Separatists in the French overseas territory of New Caledonia said they would be open to discussing the possible enlargement of the electorate for the provincial election of 2024, according to the French interior minister. It has been one of the sticking points in the discussions on the future status of the archipelago.
Gerald Darmanin, the French Interior Minister was in the Pacific territory at the weekend to discuss a number of issues such as the Noumea Agreement, decolonisation, nickel, security and the environment. It was his third visit since November.
He reported that representatives of the pro-independence Kanak Socialist National Liberation Front (FLNKS) had accepted the idea of expanding electoral lists, something they had refused until now.
The change would allow 11,000 native Caledonians who were thus far excluded from the electoral process, to vote.
"The independence supporters have taken a big step by agreeing to discuss ... including people who have been blocked for a very long time," said Darmanin after a final meeting before his return to Paris.
But the independentist President of the Congress (territorial assembly), Roch Wamytan, pointed out that the FLNKS had only "started discussions, but we have not yet given a definitive agreement," adding that "we are still far from an agreement on the electoral body."
Why are talks between Paris and New Caledonia's rival groups deadlocked?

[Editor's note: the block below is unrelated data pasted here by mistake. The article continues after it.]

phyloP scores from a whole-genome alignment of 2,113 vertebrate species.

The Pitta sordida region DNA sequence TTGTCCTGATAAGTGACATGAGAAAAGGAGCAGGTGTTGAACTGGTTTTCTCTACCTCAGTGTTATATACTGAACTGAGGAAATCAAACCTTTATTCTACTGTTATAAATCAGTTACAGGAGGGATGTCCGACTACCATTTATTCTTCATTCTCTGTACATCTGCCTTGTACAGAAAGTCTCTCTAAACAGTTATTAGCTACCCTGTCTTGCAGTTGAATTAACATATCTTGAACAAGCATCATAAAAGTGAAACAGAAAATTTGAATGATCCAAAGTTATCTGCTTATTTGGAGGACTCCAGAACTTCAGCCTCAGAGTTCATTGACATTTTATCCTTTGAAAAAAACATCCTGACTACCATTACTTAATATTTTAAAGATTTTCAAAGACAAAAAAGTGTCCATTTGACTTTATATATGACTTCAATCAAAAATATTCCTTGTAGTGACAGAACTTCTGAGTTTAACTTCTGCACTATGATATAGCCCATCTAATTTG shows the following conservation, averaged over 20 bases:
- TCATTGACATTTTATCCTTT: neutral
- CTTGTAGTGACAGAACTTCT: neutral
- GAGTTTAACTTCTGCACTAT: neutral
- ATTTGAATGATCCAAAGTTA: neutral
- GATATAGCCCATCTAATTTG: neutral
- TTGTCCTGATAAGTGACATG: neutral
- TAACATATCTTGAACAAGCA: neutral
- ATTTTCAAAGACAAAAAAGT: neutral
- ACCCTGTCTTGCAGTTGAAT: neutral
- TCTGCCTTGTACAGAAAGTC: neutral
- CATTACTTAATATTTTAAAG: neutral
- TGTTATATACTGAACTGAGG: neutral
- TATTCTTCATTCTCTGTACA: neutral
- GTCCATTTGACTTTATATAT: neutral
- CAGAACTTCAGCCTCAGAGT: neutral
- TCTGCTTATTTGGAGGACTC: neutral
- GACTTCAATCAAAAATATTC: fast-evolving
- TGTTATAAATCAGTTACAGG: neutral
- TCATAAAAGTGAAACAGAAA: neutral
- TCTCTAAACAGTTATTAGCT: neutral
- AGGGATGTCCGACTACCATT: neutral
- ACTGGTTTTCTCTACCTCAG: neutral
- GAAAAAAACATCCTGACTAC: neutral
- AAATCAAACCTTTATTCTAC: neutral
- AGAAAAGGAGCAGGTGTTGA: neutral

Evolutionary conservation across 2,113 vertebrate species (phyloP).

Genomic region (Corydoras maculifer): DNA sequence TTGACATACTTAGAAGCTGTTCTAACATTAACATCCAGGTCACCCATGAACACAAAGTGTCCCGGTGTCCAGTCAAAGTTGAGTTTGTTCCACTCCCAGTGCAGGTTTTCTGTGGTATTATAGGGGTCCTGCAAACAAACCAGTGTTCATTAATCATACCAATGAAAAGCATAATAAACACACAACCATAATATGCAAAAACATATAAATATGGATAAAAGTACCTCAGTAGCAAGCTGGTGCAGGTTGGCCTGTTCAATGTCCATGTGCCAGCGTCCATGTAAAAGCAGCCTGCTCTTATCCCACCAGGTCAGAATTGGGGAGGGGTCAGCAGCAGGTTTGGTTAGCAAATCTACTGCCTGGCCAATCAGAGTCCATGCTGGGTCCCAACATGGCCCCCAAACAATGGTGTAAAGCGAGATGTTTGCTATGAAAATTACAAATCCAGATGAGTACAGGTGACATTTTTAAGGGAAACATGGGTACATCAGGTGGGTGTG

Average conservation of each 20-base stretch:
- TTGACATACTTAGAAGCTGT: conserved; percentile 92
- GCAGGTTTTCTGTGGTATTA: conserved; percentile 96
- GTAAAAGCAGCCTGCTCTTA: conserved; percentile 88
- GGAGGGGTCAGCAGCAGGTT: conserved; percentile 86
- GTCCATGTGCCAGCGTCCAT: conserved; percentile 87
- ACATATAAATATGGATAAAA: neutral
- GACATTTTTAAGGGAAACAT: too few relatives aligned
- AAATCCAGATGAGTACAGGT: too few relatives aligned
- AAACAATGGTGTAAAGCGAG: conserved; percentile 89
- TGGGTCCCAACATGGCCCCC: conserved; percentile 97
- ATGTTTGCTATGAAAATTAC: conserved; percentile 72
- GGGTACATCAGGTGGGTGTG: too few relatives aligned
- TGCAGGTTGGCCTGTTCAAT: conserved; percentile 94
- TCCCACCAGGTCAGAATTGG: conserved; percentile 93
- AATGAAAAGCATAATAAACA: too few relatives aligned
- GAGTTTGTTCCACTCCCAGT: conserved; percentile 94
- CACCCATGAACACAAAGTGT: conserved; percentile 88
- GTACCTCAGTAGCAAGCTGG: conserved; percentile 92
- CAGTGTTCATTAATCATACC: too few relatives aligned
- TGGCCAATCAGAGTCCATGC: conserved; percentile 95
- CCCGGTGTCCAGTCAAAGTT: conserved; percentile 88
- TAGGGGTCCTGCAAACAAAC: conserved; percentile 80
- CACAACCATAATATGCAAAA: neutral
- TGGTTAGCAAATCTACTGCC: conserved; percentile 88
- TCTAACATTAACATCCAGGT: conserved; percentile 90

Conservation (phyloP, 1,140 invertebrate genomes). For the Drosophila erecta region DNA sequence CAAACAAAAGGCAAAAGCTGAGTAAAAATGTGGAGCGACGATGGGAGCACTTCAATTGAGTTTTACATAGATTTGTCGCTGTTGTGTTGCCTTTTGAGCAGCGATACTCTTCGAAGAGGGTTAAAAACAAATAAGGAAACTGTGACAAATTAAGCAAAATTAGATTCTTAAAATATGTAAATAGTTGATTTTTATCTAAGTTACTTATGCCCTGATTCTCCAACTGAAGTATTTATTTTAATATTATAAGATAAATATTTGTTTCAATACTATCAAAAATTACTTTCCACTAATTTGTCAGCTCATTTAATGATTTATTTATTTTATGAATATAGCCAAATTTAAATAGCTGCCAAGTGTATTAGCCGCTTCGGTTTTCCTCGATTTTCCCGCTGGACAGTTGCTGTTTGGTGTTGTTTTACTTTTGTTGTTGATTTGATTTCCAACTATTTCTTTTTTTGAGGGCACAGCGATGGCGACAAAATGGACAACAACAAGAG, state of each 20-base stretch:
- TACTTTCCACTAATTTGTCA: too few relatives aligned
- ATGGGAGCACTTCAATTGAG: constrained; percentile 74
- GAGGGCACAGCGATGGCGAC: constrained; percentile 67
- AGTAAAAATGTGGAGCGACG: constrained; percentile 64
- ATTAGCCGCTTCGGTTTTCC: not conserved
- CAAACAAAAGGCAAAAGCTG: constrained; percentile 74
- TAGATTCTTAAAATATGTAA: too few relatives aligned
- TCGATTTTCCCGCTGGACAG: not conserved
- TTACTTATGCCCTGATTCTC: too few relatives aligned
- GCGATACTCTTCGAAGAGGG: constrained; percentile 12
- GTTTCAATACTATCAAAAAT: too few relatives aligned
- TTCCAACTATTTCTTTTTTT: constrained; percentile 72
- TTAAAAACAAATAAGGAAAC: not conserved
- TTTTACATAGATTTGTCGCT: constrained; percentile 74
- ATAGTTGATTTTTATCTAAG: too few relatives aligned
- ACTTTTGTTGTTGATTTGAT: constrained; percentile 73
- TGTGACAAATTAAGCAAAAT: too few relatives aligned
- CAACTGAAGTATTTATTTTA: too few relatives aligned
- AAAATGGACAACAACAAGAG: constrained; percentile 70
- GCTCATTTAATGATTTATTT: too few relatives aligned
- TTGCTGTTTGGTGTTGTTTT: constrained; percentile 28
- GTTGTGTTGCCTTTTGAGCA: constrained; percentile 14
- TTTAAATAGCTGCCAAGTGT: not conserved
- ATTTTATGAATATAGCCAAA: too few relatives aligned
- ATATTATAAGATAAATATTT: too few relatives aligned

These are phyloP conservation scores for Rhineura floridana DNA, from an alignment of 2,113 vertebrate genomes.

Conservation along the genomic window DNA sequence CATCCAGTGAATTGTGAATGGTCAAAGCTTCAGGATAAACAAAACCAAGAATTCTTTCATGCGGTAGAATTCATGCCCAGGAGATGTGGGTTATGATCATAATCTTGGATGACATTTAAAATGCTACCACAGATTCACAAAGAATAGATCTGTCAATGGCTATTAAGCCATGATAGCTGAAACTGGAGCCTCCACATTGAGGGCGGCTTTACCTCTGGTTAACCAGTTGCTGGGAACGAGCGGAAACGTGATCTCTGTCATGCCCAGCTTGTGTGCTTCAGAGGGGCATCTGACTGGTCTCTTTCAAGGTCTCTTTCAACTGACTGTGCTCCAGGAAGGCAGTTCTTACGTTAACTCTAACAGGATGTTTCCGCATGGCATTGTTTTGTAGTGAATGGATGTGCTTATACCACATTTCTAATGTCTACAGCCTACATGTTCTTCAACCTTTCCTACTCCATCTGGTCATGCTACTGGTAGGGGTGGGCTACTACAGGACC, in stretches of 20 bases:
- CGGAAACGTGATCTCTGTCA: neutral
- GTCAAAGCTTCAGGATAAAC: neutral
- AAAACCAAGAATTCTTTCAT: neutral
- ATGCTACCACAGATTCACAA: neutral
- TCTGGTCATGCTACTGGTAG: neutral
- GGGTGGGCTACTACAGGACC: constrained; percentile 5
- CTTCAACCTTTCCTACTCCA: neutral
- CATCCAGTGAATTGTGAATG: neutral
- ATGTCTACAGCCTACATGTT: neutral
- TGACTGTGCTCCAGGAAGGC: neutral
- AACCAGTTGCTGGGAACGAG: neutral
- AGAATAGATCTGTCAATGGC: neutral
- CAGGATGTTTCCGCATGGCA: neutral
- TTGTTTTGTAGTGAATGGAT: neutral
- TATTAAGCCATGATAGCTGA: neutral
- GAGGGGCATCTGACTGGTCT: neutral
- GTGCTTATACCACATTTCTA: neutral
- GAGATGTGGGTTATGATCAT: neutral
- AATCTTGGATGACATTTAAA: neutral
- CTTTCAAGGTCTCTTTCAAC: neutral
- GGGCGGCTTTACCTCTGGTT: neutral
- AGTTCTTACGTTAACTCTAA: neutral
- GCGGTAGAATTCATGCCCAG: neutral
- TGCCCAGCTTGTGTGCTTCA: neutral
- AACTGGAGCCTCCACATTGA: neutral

Following the 1998 Noumea Accord between France and New Caledonia, three referendums on self-determination have rejected independence. The KLNKS boycotted the last one, held in December 2021.
Since then, Paris undertook several attempts to bring the local government and the opposition together for a dialogue on the institutional future of the archipelago - in vain until now.
Darmanin also dsicussed the "right to self-determination" of the New Caledonian population, reiterating that he did not see that happening "within two generations" after the three successive "no" votes in the recent referendums.
A new round of talks is planned for August and will take place in Paris.
For France, New Caledonia has become increasingly important in a period of global energy transition away from fossil fuels.
The archipelago is home to some 25 percent of the world's nickel, a component for batteries which are used in electric cars.
Currently China is the biggest single client for New Caledonia's nickel exports.
Experts suspect that an independent New Caledonia could be more amenable to Beijing's advances, which are partly motivated by an interest in the territory's mining industry.